Yoko Ono didn't break up the Beatles? What?
Next, will they be trying to convince us that David St. Hubbins' girlfriend, Janine, didn't break up Spinal Tap?
Yet here is Paul McCartney, in conversation with David Frost, telling fans they need to leave Yoko alone. "She certainly didn't break the group up; the group was breaking up," he told Frost in a conversation set to air Nov. 9 on Al Jazeera's English channel. ""I don't think you can blame her for anything... When Yoko came along, part of her attraction was her avant-garde side, her view of things, so she showed him another way to be, which was very attractive to him. So it was time for John to leave; he was definitely going to leave..."
For a second there, it kind of sounded like McCartney was saying Ono broke up the band—but just by attracting Lennon to a different aesthetic model, not by sitting around on the floor during the Let It Be sessions.
Either way, few Beatlemaniacs would dispute the general truth of what McCartney is saying: that it doesn't take an interfering wife or girlfriend to bust up a group when pretty much anyone who ever joined a rock band has a healthy ego that is a ticking time bomb all by itself.
If blame is going to be assigned, Macca would much rather pin it on a businessman, Allen Klein. "I was fighting against the other three guys who'd been my lifelong soul buddies. I said I wanted to fight Klein," McCartney tells Frost, even throwing a mock-jab at the late Klein with his fist.
He further takes the high road with Ono in the interview by saying that without her influence, he doubts Lennon could have written "Imagine," one of the highlights of his post-Beatles career.
Needless to say, this contention of McCartney's will have little effect on the eternally polarized views Beatlemaniacs have about Ono... nor will it do much to diminish the use of terms like "Yoko effect" and "Yoko syndrome" among young musicians who need a handy symbol for outside relationships affecting intra-band alliances.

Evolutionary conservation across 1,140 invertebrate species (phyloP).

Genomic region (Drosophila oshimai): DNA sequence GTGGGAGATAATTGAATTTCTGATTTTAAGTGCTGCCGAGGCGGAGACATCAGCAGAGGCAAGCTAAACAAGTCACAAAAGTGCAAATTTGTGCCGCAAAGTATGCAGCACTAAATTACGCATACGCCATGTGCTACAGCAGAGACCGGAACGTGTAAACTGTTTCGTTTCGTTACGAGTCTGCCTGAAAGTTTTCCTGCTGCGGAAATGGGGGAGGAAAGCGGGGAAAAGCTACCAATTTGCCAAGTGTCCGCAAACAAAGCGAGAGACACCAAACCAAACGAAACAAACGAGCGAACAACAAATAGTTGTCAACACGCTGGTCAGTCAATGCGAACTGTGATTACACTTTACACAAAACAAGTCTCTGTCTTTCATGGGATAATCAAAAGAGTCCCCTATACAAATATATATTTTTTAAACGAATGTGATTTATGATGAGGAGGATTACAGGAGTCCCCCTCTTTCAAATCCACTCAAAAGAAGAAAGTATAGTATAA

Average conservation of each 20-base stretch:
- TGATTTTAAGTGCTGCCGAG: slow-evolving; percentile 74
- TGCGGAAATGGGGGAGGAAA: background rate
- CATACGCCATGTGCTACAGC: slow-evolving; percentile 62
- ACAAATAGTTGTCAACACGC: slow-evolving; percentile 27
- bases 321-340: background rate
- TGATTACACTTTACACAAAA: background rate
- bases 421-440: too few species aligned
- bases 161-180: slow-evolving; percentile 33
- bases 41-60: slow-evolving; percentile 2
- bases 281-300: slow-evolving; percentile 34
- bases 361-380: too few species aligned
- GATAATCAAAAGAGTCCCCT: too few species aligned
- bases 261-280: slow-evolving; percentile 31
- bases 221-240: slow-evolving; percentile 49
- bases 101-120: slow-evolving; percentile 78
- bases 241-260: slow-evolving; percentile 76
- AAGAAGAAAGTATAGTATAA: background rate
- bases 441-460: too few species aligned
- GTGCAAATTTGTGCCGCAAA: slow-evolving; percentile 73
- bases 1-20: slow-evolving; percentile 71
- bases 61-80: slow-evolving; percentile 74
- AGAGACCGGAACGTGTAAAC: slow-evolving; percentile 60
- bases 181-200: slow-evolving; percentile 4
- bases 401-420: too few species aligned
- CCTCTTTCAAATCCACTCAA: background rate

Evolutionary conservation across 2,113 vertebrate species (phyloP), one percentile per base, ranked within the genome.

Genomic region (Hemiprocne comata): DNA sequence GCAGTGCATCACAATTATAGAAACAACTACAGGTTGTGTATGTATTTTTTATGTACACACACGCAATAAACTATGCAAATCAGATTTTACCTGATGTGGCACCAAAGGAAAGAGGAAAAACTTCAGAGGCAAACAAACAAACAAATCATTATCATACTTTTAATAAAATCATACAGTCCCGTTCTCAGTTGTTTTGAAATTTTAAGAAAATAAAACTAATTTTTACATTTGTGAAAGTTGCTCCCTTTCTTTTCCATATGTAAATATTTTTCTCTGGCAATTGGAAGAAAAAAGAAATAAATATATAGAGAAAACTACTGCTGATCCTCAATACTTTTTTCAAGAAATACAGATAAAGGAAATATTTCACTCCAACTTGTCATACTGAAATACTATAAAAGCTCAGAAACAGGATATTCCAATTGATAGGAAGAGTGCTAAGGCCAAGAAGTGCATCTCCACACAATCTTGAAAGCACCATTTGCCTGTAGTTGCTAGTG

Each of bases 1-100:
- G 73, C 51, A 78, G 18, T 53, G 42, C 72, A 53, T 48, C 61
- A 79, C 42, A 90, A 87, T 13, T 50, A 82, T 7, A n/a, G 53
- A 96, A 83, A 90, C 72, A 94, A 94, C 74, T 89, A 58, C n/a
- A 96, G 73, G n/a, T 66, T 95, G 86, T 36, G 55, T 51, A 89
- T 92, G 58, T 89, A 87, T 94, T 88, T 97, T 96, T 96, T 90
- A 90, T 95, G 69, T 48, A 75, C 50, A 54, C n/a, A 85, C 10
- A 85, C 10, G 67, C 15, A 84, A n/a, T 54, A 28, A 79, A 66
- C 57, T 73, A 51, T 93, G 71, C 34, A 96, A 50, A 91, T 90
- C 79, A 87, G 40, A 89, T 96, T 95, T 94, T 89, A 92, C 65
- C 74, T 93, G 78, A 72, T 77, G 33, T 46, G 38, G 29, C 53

On the Urban Dictionary website, you can see "Yoko syndrome" described as "scapegoating of the latest party to become involved with an object of popularity that is now in decline." More directly, "Yoko Onoing" is defined as "the action of one's significant other who tears apart the group of friends."
Of course the Fabs had proved perfectly fractious without outside influences. Ringo Starr was first to quit the band, during the White Album sessions, though he was quickly lured back from his impromptu vacation. George had his own walkout during the Get Back/Let It Be sessions, which were tense enough even before disputes over Phil Spector's remix. It's often been noted with some irony that when McCartney announced the dissolution of the Beatles at the time his McCartney solo album came out in 1970, he was the only member of the group who'd never left at some point, prior to that.
Whatever McCartney says, it will be hard for many fans to erase the mental image of Ono setting up a mattress under the piano in the Beatles' recording studio—still No. 1 on the list of Rock Band Significant Other no-nos, just ahead of No. 2, which involves letting Janine St. Hubbins manage the band.
Ultimately, fans may care less about McCartney urging them to call the dogs off Ono after 42 years than about another statement in the Frost interview, which may count as burying the lead:
"I'd like to retire soon, and the way things are going I might be able to."
Who can fans blame for that? Maybe Heather Mills—for not soaking Paul for even more in the divorce, thereby allowing him to continue living comfortably enough that he won't be forced to entertain us till his dying day. Better enjoy those three-hour live shows while you can, Macca-holics.